Your Singing Interferes with My Going-to-Sleep Process


Your Singing Interferes with My Going-to-Sleep Process

Jacob SailerAnne Sailer teaches classes with the popular children’s music and movement franchise, Music Together. When her newborn son started his nightly ritual of screaming for hours on end, she thought, “I know, I’ll sing him a lullaby!”

Turns out, it was the worst thing she could do.

Over time, though, Anne figured out the mystery behind Jacob’s apparent abhorrence to her singing.


How have YOU misinterpreted your child’s cries?
Tell us in the comments.

Top photo: Josh Laurence

5 thoughts on “EPISODE #1: Your Singing Interferes With My Going-To-Sleep Process

  1. I love this interview and love Anne. Her singing helped me and my first daughter–who never slept. I sang many of the songs to her after learning them in Anne’s class at Music Together.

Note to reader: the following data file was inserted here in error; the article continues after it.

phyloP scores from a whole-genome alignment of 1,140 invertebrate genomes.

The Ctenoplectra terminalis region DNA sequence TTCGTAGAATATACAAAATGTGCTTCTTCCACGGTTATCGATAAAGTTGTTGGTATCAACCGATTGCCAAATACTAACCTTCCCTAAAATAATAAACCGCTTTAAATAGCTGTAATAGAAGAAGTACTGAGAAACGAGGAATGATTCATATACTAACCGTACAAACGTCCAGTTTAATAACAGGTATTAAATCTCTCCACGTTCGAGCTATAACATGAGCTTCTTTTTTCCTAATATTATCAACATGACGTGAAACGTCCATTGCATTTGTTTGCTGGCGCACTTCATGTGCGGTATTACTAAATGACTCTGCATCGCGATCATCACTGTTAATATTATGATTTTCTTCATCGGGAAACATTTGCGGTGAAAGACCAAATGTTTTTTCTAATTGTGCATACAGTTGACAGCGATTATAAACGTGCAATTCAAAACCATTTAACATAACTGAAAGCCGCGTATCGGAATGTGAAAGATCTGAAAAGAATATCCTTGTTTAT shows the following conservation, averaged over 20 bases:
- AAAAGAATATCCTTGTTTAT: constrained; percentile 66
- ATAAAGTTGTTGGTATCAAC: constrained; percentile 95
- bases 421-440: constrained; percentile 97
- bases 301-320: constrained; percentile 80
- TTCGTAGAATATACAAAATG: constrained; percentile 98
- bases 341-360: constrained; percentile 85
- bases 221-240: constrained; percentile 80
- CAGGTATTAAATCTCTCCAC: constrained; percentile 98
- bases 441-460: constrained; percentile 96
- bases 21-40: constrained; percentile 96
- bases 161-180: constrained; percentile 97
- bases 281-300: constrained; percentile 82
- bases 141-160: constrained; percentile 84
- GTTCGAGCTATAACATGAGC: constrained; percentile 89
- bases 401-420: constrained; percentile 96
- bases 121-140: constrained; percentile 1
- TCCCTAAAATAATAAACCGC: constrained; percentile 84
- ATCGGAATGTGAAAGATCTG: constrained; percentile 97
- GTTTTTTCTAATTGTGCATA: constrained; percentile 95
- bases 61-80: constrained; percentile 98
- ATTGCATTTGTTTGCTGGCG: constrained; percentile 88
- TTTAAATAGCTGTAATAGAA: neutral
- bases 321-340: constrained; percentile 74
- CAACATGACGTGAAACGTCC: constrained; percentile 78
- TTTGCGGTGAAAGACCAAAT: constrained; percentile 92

2. Wow…I can completely resonate with some of what Anne has shared. My daughter, too, would break down and wail when sung a lullaby; I distinctly remember the two that literally struck a chord with her: “You Are My Sunshine” and “My Bonnie.” Our experiences are slightly different though, because I remember these experiences during my daughter’s toddler years. She could be bouncing on my lap, in the high chair or snuggling with me at bedtime – but, once I broke out in song it was all over. After years of “my own” diagnosis, I truly believe that the melody of these tunes clearly evoked a very somber emotion. It wasn’t so much about he words – it was the melody that she was sensitive to. But happily today, at the age of four, my Audrey is a singing preschooler who communicates everything in song! Although she may still twinge at times in the beginning of “You Are My Sunshine,” her mama can’t help but snuggle and sing it to her anyway…(in an upbeat tempo of course!)

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